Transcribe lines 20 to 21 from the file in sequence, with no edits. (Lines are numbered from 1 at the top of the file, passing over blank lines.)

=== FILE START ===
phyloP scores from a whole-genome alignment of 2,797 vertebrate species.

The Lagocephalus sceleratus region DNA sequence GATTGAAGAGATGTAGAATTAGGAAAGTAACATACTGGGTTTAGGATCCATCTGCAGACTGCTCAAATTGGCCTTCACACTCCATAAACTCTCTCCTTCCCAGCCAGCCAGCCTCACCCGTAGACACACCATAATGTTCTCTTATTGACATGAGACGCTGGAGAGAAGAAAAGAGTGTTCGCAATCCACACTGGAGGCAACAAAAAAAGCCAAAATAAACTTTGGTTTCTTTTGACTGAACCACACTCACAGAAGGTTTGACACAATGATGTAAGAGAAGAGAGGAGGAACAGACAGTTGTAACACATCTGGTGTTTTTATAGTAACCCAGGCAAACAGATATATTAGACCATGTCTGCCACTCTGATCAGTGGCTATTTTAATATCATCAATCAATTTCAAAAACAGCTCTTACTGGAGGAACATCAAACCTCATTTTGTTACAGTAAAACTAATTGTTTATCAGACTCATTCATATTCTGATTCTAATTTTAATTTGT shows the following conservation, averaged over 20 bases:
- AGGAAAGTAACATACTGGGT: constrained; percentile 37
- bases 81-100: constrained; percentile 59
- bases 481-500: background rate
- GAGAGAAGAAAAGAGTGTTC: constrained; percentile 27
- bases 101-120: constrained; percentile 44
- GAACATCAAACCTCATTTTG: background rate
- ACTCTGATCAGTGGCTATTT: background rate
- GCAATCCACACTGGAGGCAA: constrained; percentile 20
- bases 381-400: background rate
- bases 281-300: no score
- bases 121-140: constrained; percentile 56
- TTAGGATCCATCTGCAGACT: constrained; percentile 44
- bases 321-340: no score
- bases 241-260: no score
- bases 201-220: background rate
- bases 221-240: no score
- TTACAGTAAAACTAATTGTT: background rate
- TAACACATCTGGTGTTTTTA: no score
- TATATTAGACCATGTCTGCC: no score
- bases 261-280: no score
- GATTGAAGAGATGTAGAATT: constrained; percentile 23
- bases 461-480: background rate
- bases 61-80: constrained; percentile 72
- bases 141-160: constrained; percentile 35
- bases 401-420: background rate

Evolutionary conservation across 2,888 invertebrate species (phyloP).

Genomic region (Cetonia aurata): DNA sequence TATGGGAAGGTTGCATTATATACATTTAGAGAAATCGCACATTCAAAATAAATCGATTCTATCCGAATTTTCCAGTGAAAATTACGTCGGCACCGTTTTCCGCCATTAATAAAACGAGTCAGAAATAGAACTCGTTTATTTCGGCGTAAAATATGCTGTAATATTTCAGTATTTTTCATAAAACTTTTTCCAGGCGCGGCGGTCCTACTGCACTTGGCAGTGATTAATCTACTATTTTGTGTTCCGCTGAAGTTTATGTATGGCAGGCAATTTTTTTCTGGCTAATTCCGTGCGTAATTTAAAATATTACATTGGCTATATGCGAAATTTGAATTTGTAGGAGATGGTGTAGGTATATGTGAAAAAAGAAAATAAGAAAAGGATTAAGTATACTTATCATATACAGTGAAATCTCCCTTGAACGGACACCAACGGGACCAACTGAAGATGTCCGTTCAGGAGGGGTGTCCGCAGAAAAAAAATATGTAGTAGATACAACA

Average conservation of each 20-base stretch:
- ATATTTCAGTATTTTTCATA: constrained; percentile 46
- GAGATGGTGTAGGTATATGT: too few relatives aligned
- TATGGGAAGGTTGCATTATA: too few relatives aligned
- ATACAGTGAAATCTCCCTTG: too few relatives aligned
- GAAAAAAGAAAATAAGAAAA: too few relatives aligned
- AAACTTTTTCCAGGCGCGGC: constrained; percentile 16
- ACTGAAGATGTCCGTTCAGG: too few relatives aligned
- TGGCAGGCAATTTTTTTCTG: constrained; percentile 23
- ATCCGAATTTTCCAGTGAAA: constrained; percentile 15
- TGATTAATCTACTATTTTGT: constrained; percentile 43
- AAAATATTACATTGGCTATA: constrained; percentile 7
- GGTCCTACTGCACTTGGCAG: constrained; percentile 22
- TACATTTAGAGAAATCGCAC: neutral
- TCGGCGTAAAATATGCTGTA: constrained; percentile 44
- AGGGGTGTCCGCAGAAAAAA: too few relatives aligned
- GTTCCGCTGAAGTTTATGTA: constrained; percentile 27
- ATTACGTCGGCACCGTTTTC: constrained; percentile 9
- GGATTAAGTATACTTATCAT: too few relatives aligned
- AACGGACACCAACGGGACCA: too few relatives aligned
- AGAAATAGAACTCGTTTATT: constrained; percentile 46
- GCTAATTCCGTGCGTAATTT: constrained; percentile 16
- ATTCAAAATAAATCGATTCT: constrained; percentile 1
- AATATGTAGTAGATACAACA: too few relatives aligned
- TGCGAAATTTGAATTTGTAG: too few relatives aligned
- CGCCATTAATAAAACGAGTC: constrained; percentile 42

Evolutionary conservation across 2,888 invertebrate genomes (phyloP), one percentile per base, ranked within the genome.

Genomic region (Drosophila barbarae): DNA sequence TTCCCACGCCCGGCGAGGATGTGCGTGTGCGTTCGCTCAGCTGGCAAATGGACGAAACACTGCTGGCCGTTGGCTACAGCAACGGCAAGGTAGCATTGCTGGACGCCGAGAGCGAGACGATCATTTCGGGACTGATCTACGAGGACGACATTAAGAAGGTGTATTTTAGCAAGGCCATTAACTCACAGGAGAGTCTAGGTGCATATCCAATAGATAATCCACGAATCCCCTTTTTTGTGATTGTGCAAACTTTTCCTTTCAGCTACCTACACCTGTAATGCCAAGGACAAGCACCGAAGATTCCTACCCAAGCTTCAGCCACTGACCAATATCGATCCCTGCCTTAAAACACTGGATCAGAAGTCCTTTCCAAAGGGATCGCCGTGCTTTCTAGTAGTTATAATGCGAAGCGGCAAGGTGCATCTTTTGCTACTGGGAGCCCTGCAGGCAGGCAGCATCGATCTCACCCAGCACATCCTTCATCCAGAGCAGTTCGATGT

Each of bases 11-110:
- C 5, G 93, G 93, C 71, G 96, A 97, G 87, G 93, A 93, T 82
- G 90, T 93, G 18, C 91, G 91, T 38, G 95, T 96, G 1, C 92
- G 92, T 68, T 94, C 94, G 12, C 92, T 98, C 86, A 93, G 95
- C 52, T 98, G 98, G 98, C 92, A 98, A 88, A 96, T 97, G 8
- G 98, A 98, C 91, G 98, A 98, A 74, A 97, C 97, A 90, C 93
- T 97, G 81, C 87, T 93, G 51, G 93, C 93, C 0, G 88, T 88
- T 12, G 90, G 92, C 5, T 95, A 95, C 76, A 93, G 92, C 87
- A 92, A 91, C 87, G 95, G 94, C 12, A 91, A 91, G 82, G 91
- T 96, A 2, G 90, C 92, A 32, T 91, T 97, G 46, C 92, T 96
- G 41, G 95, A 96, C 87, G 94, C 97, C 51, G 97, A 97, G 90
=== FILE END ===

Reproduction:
- TAACACATCTGGTGTTTTTA: no score
- TATATTAGACCATGTCTGCC: no score